by Bob Nuner
As locavore and sustainable agriculture movements continue to spread, grain- and commodity-growing have re-established themselves in the Northeast. The Northern Grain Growers Association (NGGA), with strong support from the University of Vermont Extension Service’s St. Albans-based Crops and Soils Group, is boosting efforts to re-establish grain and oilseed production in Vermont.
The Green Mountain State supplied wheat to a much smaller United States in the early 1800s, before the nation’s westward expansion and railroad development—and, according to NGGA’s website, before Vermont soils became “exhausted.”
Sustainable, local production of commodities interests more people than just bakers. Vermont’s dairy industry also benefits by re-introducing grain growing. The argument for dairy farmers: If they’re buying grain from western regions for feed, it may make sense at some point to cut transportation costs and grow those grains themselves. Some Vermont farmers already grow soybeans in rotation with corn and other crops, and some are experimenting with other things, too. At the extension service’s Alburg experiment farm, small test plots of canola, sunflower, triticale, wheat, rye, barley, hops, corn, and flax abound. Flax has generated particular interest, since experiments conducted outside of Vermont have found that its use as feed reduces a cow’s emissions of methane, a greenhouse gas.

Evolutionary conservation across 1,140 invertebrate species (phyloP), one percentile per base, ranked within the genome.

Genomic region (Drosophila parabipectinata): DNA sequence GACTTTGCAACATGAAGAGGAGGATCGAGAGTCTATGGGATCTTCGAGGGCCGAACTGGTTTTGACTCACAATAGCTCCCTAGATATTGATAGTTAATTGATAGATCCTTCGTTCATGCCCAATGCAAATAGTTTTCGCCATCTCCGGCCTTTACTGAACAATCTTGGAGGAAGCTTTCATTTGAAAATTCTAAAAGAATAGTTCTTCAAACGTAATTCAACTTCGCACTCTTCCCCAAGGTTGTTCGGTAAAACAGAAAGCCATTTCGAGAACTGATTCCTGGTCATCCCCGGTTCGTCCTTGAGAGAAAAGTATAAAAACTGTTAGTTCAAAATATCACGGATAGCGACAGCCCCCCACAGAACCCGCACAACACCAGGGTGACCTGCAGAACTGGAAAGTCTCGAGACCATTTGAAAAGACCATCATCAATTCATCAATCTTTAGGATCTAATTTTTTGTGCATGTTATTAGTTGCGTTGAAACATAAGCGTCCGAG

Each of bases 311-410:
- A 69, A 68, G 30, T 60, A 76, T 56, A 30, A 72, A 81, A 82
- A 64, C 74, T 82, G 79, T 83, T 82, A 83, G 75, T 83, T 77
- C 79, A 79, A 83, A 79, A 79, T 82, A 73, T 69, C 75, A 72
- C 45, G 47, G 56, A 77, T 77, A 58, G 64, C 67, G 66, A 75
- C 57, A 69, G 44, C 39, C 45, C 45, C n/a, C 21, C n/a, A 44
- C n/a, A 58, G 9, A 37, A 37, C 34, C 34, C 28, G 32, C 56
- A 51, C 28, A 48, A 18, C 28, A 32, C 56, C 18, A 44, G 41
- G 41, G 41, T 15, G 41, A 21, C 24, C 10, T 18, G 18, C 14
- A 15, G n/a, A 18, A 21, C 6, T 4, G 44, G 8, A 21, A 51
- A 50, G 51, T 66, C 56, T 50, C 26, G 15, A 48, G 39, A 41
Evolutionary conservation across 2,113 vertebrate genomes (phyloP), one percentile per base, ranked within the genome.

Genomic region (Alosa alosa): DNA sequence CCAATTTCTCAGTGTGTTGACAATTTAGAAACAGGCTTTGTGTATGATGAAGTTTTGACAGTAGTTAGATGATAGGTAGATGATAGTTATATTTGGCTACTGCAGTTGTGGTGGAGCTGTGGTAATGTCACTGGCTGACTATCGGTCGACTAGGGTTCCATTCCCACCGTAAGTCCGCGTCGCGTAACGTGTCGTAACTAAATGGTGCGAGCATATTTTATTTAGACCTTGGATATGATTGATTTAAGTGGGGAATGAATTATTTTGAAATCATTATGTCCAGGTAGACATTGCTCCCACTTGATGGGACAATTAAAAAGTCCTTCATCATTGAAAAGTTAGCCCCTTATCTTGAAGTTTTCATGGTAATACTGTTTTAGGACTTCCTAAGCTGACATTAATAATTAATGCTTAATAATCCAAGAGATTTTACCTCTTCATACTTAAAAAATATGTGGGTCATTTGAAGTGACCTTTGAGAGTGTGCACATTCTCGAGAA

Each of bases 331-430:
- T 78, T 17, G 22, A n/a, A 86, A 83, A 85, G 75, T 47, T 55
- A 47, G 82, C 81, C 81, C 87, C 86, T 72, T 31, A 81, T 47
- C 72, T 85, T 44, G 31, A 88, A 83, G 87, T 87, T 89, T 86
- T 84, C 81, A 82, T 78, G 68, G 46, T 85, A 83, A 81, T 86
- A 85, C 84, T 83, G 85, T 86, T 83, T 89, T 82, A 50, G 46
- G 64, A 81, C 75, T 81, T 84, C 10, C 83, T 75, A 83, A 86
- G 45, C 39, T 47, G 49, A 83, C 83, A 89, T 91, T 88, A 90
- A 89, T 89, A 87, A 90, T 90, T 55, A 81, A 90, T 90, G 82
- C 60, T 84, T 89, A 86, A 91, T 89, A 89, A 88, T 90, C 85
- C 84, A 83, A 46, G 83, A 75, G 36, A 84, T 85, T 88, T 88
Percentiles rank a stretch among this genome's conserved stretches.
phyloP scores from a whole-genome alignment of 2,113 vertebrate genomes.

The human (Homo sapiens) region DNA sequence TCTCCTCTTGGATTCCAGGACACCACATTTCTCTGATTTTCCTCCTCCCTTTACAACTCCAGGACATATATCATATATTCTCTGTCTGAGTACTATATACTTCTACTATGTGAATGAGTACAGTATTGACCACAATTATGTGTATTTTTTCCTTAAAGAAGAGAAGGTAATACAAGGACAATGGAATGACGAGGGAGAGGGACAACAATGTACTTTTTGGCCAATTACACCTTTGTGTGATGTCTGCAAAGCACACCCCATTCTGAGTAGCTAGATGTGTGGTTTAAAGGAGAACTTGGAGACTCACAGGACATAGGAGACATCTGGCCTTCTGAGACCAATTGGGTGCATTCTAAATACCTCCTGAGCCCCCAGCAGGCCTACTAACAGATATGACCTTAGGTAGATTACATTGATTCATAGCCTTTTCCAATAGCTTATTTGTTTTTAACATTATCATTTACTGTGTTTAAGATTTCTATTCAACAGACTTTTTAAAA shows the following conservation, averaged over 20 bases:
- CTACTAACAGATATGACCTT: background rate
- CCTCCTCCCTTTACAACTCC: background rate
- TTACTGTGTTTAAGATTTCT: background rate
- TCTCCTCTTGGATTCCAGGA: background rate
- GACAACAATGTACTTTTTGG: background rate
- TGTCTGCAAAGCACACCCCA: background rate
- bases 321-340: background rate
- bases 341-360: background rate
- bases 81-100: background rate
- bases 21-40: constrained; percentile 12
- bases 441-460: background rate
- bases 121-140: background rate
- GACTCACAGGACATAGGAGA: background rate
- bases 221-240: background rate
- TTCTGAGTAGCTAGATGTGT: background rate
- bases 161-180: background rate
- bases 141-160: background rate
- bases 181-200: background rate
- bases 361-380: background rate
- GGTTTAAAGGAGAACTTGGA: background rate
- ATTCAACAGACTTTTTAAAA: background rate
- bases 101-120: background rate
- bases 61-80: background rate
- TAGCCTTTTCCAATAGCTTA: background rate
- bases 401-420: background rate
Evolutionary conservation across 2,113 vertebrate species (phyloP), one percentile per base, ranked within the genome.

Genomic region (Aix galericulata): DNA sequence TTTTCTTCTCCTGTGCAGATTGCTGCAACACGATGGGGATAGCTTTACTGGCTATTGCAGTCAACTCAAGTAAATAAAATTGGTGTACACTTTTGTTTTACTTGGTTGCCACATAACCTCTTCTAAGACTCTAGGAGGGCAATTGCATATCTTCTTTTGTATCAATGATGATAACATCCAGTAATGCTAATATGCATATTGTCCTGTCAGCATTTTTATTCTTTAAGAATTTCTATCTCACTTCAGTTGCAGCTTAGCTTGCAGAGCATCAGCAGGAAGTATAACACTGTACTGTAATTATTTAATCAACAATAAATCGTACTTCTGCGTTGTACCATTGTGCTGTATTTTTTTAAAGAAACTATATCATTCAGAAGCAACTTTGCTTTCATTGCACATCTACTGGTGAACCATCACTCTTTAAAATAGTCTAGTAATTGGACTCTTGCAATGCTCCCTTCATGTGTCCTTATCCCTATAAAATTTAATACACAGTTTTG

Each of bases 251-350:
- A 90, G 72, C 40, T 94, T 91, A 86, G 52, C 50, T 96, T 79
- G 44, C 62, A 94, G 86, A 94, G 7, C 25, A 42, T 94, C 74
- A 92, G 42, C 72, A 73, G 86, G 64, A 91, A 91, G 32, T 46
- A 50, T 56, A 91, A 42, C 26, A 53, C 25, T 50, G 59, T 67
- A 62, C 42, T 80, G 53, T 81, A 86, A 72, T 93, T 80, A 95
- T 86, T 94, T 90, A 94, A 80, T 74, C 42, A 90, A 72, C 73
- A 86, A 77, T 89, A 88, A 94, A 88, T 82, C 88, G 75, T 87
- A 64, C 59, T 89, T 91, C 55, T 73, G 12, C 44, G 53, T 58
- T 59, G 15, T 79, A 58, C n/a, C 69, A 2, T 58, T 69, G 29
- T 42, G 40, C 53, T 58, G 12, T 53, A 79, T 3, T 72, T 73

The upshot of all this experimentation and innovative thinking? Randolph farmer Brent Biedler is growing millet and oats for his cattle, and wheat and spelt for human consumption. Cabot’s Rhapsody Natural Foods is growing rice. Its website offers several rice-derived foods, including rice milk, tempeh, rice bran and miso.
Since Vermont’s climate is damper than the American West’s, experts have urged NGGA farmers to look to Europe, not the West, for examples of successful production techniques. For grain-growers in the Northeast, the challenges abound. Our growing seasons are shorter than in the South, fields are smaller (requiring smaller, hard-to-find, often used equipment) and our high humidity means harvesting and drying processes differ from those in the West. A couple of years ago, a contingent of NGGA members visited bread wheat producers in Denmark—-not the Dakotas—to study their techniques.
For homesteaders, gardeners, and armchair farmers, The Organic Grain Grower, a recent book from Jack Lazor, co-founder of Westfield’s Butterworks Farm, furnishes excellent information on the topic. Released last year by Vermont publisher Chelsea Green, Lazor’s compilation of reflections on growing commodities in the Northeast is filled with accessible, friendly advice for individuals with a hankering to grow grains at whatever scale they feel brave enough to try.